After presenting a few corporate team building harmonica workshops, I decided to expand into other areas like teaching in prisons and in the disability sector. As far as I knew, no one had done this before anywhere in the world. The prisons are a real eye opener, it’s not an experience many get to have. A highlight was running a session right in a maximum-security cell block. The guards wore flak jackets as several weeks prior a guard had been stabbed with sharpened wire. But I never felt uneasy or intimidated though, the screws and other inmates were the targets of violence, rarely visitors or music teachers. I think it was helpful that I have excellent people skills, and I always maintain eye contact with even the most hardened of students. The stories I hear are fascinating, like how drugs are smuggled into the prisons via dead birds stuffed full of drugs and thrown over the fences. Or drug filled tennis balls being lobbed over the fences, then collected and distributed via the laundry services.
You have done many things in many areas for our community through the decades – what are the projects that stand out STILL for you as important to you – and why are they?
Working with disabled teenagers has been an absolute joy, often I get goosebumps listening to how naturally talented some of them are. And seeing the utter joy they have in creating music, so much so many of them come up at the end of a session and give me a giant bear hug. There is so much enjoyment to be had enabling people with little chance of expressing themselves to play along to a song. That and working with prisoners, as I believe I am but one piece of the puzzle in the rehabilitation process. The other project I really enjoyed was organising the donation of around 800 soft toys from the northern beaches community which was then sent to a village in Sri Lanka devastated by the 2004 tsunami. One person can make an absolute difference.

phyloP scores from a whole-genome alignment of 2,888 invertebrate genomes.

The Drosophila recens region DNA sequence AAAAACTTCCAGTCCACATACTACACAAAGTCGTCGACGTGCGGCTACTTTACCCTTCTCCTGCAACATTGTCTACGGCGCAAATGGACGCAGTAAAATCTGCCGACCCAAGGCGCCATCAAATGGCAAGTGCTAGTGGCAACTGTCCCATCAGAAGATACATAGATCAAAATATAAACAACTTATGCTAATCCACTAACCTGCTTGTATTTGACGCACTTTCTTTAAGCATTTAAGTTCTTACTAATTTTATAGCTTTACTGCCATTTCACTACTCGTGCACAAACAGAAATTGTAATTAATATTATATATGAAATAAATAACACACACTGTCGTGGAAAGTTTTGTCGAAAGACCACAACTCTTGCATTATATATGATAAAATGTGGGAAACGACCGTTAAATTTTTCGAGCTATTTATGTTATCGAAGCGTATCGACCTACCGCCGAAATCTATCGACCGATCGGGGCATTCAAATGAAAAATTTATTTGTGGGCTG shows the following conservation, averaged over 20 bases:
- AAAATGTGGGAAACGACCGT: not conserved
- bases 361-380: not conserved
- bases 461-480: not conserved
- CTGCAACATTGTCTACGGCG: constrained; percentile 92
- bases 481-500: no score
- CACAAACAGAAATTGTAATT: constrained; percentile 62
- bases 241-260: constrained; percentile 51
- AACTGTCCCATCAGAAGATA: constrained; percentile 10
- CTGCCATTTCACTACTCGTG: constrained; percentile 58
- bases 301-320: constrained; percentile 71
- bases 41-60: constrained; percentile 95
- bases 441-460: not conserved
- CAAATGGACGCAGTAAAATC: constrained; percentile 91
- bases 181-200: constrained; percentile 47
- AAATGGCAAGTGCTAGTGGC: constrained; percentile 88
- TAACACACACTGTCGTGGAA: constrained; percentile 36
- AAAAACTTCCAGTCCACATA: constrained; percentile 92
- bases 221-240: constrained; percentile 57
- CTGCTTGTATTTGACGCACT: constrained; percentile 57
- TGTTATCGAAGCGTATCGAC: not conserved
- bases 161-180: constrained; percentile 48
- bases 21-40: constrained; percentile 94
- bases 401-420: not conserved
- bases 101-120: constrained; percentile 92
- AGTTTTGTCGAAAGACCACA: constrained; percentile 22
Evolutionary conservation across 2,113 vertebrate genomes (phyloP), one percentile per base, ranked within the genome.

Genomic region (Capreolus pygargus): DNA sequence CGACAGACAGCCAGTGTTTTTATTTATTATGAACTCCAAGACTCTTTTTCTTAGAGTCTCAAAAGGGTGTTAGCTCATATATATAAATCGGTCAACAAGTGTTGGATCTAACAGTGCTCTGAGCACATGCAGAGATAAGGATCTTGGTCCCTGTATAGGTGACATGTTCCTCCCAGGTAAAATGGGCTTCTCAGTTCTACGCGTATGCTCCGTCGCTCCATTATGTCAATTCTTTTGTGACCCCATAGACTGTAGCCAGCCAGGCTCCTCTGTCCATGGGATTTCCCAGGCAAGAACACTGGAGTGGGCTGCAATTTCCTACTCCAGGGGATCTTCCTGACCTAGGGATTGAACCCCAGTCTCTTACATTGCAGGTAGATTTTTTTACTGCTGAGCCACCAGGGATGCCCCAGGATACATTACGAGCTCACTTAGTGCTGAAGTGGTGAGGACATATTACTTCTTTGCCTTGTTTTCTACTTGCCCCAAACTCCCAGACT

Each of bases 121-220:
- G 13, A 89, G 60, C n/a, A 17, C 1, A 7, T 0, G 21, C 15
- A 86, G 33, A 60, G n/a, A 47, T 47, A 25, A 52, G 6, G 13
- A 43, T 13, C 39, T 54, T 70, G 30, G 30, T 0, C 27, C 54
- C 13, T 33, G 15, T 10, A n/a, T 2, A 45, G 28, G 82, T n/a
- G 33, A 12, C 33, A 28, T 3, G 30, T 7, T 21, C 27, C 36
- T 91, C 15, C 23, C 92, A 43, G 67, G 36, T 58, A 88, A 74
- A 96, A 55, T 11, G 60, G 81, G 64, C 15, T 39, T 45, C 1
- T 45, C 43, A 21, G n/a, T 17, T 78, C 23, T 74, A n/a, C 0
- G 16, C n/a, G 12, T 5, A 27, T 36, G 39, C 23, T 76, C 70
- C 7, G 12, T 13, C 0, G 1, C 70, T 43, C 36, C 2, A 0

What are your favourite places in Pittwater and why?
Mackay Reserve at Palm Beach overlooking Pittwater, I used to jam there with my mates accompanied by aforementioned beers. I loved the spot so much I got married there. Church Point ferry wharf is another, I used to go there and sit on the wharf playing harmonica. And my home away from home, North Narrabeen rockpool, I place I go most days.
What is your ‘motto for life’ or a favourite phrase that you try to live by?
“Live every day fully”. Don’t waste a minute. Contributing to the lives of others, particularly those worse off than I.
Kelvin Carlsson Playing A Horn Harmonica
video by Joe Mills, August 2020